How solar thermal energy allows buildings to heat themselves

5 Jan 201790 Shares

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Christine Boyle, CEO of Senergy, on stage at the Pitch at Palace event. Image: TechWatch

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TechWatch’s Emily McDaid caught up with Christine Boyle, CEO of Senergy, to discuss solar thermal panels and the future of renewable energy.

Belfast-based start-up Senergy has a different proposition to the more commonly understood PV (photovoltaic) technology. Senergy’s solar thermal panels are used to heat or cool the building they sit on. All the energy generated stays within the system of the building, meaning it’s off-grid.

According to CEO and founder Christine Boyle: “70pc of the energy used in large buildings is used on heating and cooling. We are providing a renewable energy source to replace entirely – or most – of this expense. Furthermore, our panels are less expensive than alternative solar thermal panels.”

Senergy’s panels effectively heat water to heat the building, but they also provide cooling. “For cooling, the Senergy panels use a refrigerant so they effectively work like a refrigerator in reverse. The panels absorb the heat rather than reject it, and a heat exchanger converts the refrigerant liquid to gas,” said Boyle.

“PV panels generate electricity. Our solar thermal panels deliver three times more kilowatts of energy per square metre than photovoltaic tech. Solar thermal has zero carbon emissions,” she explained.

solar roof

Solar panels on roof. Image: Senergy/TechWatch

The birth of Senergy

“For 16 years, I ran my own commercial roofing company. From that vantage point, I saw problems. I saw that contractors didn’t like putting solar panels on buildings because they were bulky and too awkward. And customers didn’t like the look of them. So that stops many installations from happening. My mission was to make something they’d like – so they’d be more likely to install it,” said Boyle.

The company has been active for nearly three years and is currently bootstrapped, using R&D grants from Invest NI. Senergy is currently offering a 10pc equity share to an investor who can actively connect them to the right decision-makers in the solar, thermal and construction sectors around the world.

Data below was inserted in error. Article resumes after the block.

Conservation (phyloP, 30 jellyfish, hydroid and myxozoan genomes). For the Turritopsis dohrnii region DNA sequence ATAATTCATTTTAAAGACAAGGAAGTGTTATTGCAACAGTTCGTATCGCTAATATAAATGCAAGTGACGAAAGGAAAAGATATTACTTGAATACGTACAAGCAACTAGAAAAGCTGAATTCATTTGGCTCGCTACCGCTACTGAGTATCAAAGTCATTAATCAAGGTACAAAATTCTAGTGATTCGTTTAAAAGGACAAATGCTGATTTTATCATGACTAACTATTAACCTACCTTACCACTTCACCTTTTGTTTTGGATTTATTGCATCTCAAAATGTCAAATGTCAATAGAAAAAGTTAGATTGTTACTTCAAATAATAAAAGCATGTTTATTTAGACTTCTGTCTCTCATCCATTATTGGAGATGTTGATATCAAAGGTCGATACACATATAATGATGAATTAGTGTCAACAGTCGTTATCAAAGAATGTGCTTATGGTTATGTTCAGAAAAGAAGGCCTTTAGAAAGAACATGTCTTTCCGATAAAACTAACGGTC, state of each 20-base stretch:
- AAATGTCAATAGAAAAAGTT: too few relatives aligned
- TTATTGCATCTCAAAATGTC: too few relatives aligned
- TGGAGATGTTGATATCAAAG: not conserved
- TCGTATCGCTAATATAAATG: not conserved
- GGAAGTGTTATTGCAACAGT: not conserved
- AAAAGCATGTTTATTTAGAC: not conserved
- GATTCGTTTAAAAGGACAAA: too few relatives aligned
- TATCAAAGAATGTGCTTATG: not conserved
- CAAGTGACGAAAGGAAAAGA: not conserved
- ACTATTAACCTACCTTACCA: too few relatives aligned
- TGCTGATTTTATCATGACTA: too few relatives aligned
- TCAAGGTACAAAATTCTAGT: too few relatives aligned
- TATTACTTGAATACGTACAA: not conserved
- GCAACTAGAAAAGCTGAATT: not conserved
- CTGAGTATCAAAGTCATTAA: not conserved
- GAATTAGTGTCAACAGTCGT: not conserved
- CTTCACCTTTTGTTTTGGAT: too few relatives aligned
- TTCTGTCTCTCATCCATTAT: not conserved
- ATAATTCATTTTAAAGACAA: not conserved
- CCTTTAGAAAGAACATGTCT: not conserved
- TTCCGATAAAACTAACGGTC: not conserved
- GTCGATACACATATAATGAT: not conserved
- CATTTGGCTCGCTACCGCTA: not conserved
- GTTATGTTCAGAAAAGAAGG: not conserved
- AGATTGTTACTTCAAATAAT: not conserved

“My roofing business was local – this innovation needs to go global. It’s important when you’re going global that you’re protecting your IP. There has been a lot for me to learn,” said Boyle.

Creating the perfect product

The CEO embarked on a process to invent panels that were “modular and sleeker, that might not even be noticeable from the street”.

“We are so lucky that we use polymer plastic, and the experts in that area are right here on our doorstep. We’ve used Denroy, Boomer and Brett Martin. Each have produced different components of our panels,” Boyle said.

She made sure to point out that Senergy’s panels don’t substitute as a roof. “The number one job of a roof is to keep a building watertight and airtight. Our panels sit on top of the regular roofing material,” she explained.

What about heating water in the wintertime when there’s less daylight? “We can store heat underground using bore holes … surrounding the building, heating the ground. We can then pump the hot water back into the system when it’s needed.

“There’s a large-scale research project going on in Canada right now called Drake Landing. They’ve shown that 52 houses in the estate are generating 95pc of their heating and cooling just from solar thermal. But they’ve been using typical panels – and Senergy’s panels are 50pc cheaper than market average.”

senergy

Inside the production of solar panels. Image: Senergy/TechWatch

The future of solar panels

Boyle noted: “By 2018, all new public buildings must be creating their own renewable energy. So this is the part of the market we can capture.”

“The panel design is patent-pending,” she added.

Senergy is enrolled in several business programmes, including ESpark, Pitch at Palace and Innovate UK. It also graduated Connect’s Springboard programme in February 2015.

“With funding from CASE (Centre for Advanced Sustainable Energy) at QUB, our demonstrator is being built. The demonstrator will showcase the cost savings offered by the panels. We’re looking for a high-profile public building to house it, to really get the word out about this innovation,” said Boyle.

I asked Boyle what her goals for the future were. I caught a glint in her eye, confirming that she’s serious about turning a profit.

She said, “In five years, I want to have 500 buildings using our panels. When you consider that in the next five years, 500,000 municipal buildings will need to be using renewable energy, to meet legislation, that’s a mere 1pc of an easy target market.”

Senergy will take part in a conference in March 2017 on Building Integrated Renewable Energy Systems, organised by Dublin Institute of Technology in conjunction with Ulster University.

By Emily McDaid, editor, TechWatch

A version of this article originally appeared on TechWatch

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